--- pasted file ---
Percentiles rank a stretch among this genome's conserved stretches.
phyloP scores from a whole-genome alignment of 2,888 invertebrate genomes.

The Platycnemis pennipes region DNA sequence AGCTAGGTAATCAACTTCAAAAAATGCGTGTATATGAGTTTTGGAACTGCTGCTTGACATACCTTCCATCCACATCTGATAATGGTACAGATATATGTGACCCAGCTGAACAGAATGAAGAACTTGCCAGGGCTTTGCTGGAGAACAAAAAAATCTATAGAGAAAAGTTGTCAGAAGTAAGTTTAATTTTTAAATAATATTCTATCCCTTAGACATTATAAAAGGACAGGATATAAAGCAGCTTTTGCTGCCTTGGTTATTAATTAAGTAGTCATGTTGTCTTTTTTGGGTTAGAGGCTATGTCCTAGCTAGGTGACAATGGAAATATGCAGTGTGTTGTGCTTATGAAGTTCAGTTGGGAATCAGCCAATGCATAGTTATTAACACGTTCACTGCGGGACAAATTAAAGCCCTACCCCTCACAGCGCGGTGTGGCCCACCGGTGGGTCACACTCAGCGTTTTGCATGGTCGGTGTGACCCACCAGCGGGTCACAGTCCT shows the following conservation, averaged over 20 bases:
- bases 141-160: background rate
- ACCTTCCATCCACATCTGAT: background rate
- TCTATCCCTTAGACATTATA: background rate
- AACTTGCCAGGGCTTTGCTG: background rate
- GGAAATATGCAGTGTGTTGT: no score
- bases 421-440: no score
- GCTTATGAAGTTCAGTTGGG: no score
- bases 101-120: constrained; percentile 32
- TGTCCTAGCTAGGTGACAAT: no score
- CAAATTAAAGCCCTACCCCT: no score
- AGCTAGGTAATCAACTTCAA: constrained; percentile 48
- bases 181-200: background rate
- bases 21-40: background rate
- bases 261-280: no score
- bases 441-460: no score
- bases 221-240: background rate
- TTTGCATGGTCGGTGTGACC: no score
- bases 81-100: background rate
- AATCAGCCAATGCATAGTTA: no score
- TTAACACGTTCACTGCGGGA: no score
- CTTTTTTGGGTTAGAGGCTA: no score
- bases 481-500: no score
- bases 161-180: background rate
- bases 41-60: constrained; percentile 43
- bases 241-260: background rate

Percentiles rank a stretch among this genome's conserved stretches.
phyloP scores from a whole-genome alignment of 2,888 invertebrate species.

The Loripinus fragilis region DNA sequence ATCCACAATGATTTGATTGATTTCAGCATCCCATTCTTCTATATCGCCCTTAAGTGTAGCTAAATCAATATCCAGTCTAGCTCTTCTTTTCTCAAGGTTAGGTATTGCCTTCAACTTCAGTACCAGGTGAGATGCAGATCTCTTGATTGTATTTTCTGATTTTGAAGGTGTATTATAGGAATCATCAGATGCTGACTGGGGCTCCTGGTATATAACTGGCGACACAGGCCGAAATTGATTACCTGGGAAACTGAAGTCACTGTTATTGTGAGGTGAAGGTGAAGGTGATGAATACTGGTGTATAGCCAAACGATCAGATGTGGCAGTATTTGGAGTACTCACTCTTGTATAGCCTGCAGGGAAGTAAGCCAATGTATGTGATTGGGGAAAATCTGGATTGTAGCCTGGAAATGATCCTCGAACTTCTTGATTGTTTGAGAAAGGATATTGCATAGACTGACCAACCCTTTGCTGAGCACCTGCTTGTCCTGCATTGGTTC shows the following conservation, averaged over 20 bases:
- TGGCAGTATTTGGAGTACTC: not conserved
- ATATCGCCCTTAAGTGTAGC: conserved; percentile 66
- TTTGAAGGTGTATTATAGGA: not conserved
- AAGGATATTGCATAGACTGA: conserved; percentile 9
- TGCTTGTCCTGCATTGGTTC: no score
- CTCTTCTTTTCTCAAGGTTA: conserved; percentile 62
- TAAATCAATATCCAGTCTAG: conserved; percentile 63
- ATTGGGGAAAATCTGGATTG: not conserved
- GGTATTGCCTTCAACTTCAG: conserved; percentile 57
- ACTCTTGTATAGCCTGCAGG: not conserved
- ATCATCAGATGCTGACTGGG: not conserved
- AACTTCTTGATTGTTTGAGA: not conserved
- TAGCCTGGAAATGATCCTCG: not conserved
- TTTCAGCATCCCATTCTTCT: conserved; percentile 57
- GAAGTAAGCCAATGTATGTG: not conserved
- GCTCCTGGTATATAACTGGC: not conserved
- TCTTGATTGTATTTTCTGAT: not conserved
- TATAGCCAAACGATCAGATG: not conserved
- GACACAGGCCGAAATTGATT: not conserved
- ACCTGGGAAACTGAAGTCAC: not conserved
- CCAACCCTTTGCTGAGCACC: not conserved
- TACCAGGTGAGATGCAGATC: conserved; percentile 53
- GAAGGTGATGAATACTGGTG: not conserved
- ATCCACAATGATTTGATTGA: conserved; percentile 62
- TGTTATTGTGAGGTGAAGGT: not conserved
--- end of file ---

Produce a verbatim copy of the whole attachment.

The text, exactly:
Percentiles rank a stretch among this genome's conserved stretches.
phyloP scores from a whole-genome alignment of 2,888 invertebrate genomes.

The Platycnemis pennipes region DNA sequence AGCTAGGTAATCAACTTCAAAAAATGCGTGTATATGAGTTTTGGAACTGCTGCTTGACATACCTTCCATCCACATCTGATAATGGTACAGATATATGTGACCCAGCTGAACAGAATGAAGAACTTGCCAGGGCTTTGCTGGAGAACAAAAAAATCTATAGAGAAAAGTTGTCAGAAGTAAGTTTAATTTTTAAATAATATTCTATCCCTTAGACATTATAAAAGGACAGGATATAAAGCAGCTTTTGCTGCCTTGGTTATTAATTAAGTAGTCATGTTGTCTTTTTTGGGTTAGAGGCTATGTCCTAGCTAGGTGACAATGGAAATATGCAGTGTGTTGTGCTTATGAAGTTCAGTTGGGAATCAGCCAATGCATAGTTATTAACACGTTCACTGCGGGACAAATTAAAGCCCTACCCCTCACAGCGCGGTGTGGCCCACCGGTGGGTCACACTCAGCGTTTTGCATGGTCGGTGTGACCCACCAGCGGGTCACAGTCCT shows the following conservation, averaged over 20 bases:
- bases 141-160: background rate
- ACCTTCCATCCACATCTGAT: background rate
- TCTATCCCTTAGACATTATA: background rate
- AACTTGCCAGGGCTTTGCTG: background rate
- GGAAATATGCAGTGTGTTGT: no score
- bases 421-440: no score
- GCTTATGAAGTTCAGTTGGG: no score
- bases 101-120: constrained; percentile 32
- TGTCCTAGCTAGGTGACAAT: no score
- CAAATTAAAGCCCTACCCCT: no score
- AGCTAGGTAATCAACTTCAA: constrained; percentile 48
- bases 181-200: background rate
- bases 21-40: background rate
- bases 261-280: no score
- bases 441-460: no score
- bases 221-240: background rate
- TTTGCATGGTCGGTGTGACC: no score
- bases 81-100: background rate
- AATCAGCCAATGCATAGTTA: no score
- TTAACACGTTCACTGCGGGA: no score
- CTTTTTTGGGTTAGAGGCTA: no score
- bases 481-500: no score
- bases 161-180: background rate
- bases 41-60: constrained; percentile 43
- bases 241-260: background rate

Percentiles rank a stretch among this genome's conserved stretches.
phyloP scores from a whole-genome alignment of 2,888 invertebrate species.

The Loripinus fragilis region DNA sequence ATCCACAATGATTTGATTGATTTCAGCATCCCATTCTTCTATATCGCCCTTAAGTGTAGCTAAATCAATATCCAGTCTAGCTCTTCTTTTCTCAAGGTTAGGTATTGCCTTCAACTTCAGTACCAGGTGAGATGCAGATCTCTTGATTGTATTTTCTGATTTTGAAGGTGTATTATAGGAATCATCAGATGCTGACTGGGGCTCCTGGTATATAACTGGCGACACAGGCCGAAATTGATTACCTGGGAAACTGAAGTCACTGTTATTGTGAGGTGAAGGTGAAGGTGATGAATACTGGTGTATAGCCAAACGATCAGATGTGGCAGTATTTGGAGTACTCACTCTTGTATAGCCTGCAGGGAAGTAAGCCAATGTATGTGATTGGGGAAAATCTGGATTGTAGCCTGGAAATGATCCTCGAACTTCTTGATTGTTTGAGAAAGGATATTGCATAGACTGACCAACCCTTTGCTGAGCACCTGCTTGTCCTGCATTGGTTC shows the following conservation, averaged over 20 bases:
- TGGCAGTATTTGGAGTACTC: not conserved
- ATATCGCCCTTAAGTGTAGC: conserved; percentile 66
- TTTGAAGGTGTATTATAGGA: not conserved
- AAGGATATTGCATAGACTGA: conserved; percentile 9
- TGCTTGTCCTGCATTGGTTC: no score
- CTCTTCTTTTCTCAAGGTTA: conserved; percentile 62
- TAAATCAATATCCAGTCTAG: conserved; percentile 63
- ATTGGGGAAAATCTGGATTG: not conserved
- GGTATTGCCTTCAACTTCAG: conserved; percentile 57
- ACTCTTGTATAGCCTGCAGG: not conserved
- ATCATCAGATGCTGACTGGG: not conserved
- AACTTCTTGATTGTTTGAGA: not conserved
- TAGCCTGGAAATGATCCTCG: not conserved
- TTTCAGCATCCCATTCTTCT: conserved; percentile 57
- GAAGTAAGCCAATGTATGTG: not conserved
- GCTCCTGGTATATAACTGGC: not conserved
- TCTTGATTGTATTTTCTGAT: not conserved
- TATAGCCAAACGATCAGATG: not conserved
- GACACAGGCCGAAATTGATT: not conserved
- ACCTGGGAAACTGAAGTCAC: not conserved
- CCAACCCTTTGCTGAGCACC: not conserved
- TACCAGGTGAGATGCAGATC: conserved; percentile 53
- GAAGGTGATGAATACTGGTG: not conserved
- ATCCACAATGATTTGATTGA: conserved; percentile 62
- TGTTATTGTGAGGTGAAGGT: not conserved